In a virtual meeting, the Commission for Gender Equality (CGE) reported on its Quarter 4 performance for 2021/22. There was also a briefing by the Audit and Risk Committee (ARC) on the fourth quarterly report of the CGE for 2021/22. The ARC report included findings later corroborated by the Auditor-General of South Africa (AGSA).
There had been seven supply chain findings, such as purchase orders that were not signed. The asset findings revealed that there were inaccurate descriptions and barcoding problems. There had also been a surplus at the end of the financial quarter. The vacant positions should have been filled. It was recommended that financial planning and performance should be integrated. The targets were not aligned with the actual performance. Risk management should be monitored, so a chairperson of the ARC should be appointed to review the risks.
There was discussion on internal structures. It was established that the CGE was unable to report on the state of compliance with key laws and regulations relevant to the entity's mandate. It was recommended that the appointing authority appoint a chairperson and a third and fourth commissioner.
The CGE informed the Committee that daily updates were made to ensure that the recommended targets were achieved. Members were concerned that there were no follow-up dates to ensure the appointment of candidates for the available positions. This concern was related mostly to the chief financial officer position.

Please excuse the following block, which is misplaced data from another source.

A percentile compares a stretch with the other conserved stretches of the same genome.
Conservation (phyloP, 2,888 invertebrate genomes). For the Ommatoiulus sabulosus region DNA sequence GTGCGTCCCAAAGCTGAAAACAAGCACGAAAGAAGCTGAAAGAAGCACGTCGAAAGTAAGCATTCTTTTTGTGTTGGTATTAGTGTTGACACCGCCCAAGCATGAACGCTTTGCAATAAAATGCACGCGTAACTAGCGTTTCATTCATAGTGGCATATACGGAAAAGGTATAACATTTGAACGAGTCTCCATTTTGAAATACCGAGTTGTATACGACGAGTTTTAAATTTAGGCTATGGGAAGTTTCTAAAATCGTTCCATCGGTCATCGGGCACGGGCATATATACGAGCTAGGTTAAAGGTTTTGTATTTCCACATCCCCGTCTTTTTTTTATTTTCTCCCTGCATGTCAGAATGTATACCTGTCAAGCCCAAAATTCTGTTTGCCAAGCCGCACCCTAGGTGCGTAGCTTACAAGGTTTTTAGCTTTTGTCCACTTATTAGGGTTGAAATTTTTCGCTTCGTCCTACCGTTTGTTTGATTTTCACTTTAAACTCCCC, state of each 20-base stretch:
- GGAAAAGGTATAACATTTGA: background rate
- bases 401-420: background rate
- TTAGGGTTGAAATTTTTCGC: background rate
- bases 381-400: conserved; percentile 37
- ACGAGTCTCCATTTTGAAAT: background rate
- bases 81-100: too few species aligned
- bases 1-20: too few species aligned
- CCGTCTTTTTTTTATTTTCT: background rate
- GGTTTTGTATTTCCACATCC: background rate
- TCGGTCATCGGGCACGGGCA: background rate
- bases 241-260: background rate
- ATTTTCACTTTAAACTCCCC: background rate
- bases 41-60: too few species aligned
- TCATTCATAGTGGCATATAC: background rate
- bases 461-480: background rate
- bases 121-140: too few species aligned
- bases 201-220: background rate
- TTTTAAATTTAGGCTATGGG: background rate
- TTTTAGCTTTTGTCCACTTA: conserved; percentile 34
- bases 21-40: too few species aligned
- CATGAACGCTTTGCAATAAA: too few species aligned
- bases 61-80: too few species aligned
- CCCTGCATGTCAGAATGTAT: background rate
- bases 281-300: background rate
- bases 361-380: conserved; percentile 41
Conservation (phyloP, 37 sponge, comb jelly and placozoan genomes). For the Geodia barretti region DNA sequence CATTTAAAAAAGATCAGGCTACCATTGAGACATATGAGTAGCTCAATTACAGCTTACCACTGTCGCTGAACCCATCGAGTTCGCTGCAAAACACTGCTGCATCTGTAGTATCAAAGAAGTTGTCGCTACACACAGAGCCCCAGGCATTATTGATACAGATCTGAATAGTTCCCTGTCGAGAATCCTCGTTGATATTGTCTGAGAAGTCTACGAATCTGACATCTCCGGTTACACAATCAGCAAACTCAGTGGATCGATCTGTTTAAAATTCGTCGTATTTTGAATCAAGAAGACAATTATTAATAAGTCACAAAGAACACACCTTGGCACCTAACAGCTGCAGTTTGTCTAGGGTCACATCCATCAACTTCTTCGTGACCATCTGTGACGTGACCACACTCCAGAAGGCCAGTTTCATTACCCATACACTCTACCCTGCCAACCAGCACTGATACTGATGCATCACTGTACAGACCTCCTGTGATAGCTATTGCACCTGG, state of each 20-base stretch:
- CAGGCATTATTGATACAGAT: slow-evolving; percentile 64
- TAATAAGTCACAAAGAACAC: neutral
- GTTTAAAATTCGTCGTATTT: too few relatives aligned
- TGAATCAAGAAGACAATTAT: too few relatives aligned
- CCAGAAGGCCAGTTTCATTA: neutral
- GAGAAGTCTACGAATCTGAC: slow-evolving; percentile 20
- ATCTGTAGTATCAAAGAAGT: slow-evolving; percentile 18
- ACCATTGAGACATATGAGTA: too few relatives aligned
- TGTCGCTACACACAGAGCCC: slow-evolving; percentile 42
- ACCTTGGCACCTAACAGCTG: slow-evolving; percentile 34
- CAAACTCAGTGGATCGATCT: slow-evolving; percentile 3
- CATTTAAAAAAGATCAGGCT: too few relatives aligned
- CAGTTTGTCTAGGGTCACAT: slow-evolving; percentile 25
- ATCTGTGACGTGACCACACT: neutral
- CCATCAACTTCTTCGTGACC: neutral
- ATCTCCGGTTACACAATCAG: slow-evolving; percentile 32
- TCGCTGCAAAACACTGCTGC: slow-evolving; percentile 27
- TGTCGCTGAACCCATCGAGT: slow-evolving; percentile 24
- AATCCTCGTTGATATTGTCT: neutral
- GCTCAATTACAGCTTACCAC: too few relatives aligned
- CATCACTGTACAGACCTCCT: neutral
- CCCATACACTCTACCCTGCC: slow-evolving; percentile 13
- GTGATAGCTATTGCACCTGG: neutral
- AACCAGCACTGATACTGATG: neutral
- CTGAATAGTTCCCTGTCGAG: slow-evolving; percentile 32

A report on the suspension of Commissioner Botha was not available, and the Committee was not happy about this. However, it accepted that the CGE wanted to produce a legally sound document. It was expected that the Committee would have a report on this matter by next week.
The Chairperson raised concern about gender-based violence (GBV) issues. There have been many incidents reported on social media, and she referred to the high-ranking police officers who were allegedly involved in human trafficking. The floods in KwaZulu-Natal (KZN) were also flagged as a concern. These floods affected women, youth, and people with disabilities. Commissioners must perform oversight to determine whether the funds made available to assist being used. There needed to be monitoring of these funds to ensure that people affected by the floods benefited. She acknowledged that commissioners participated and ensured that women and people with disabilities were supported.
She commented on the six vacancies that had to be filled by the Committee. The process had started -- the two part-time commissioner positions would be filled immediately and the other four would be after October 2022. The Committee would make recommendations, and Parliament would take these recommendations to the President to review and appoint.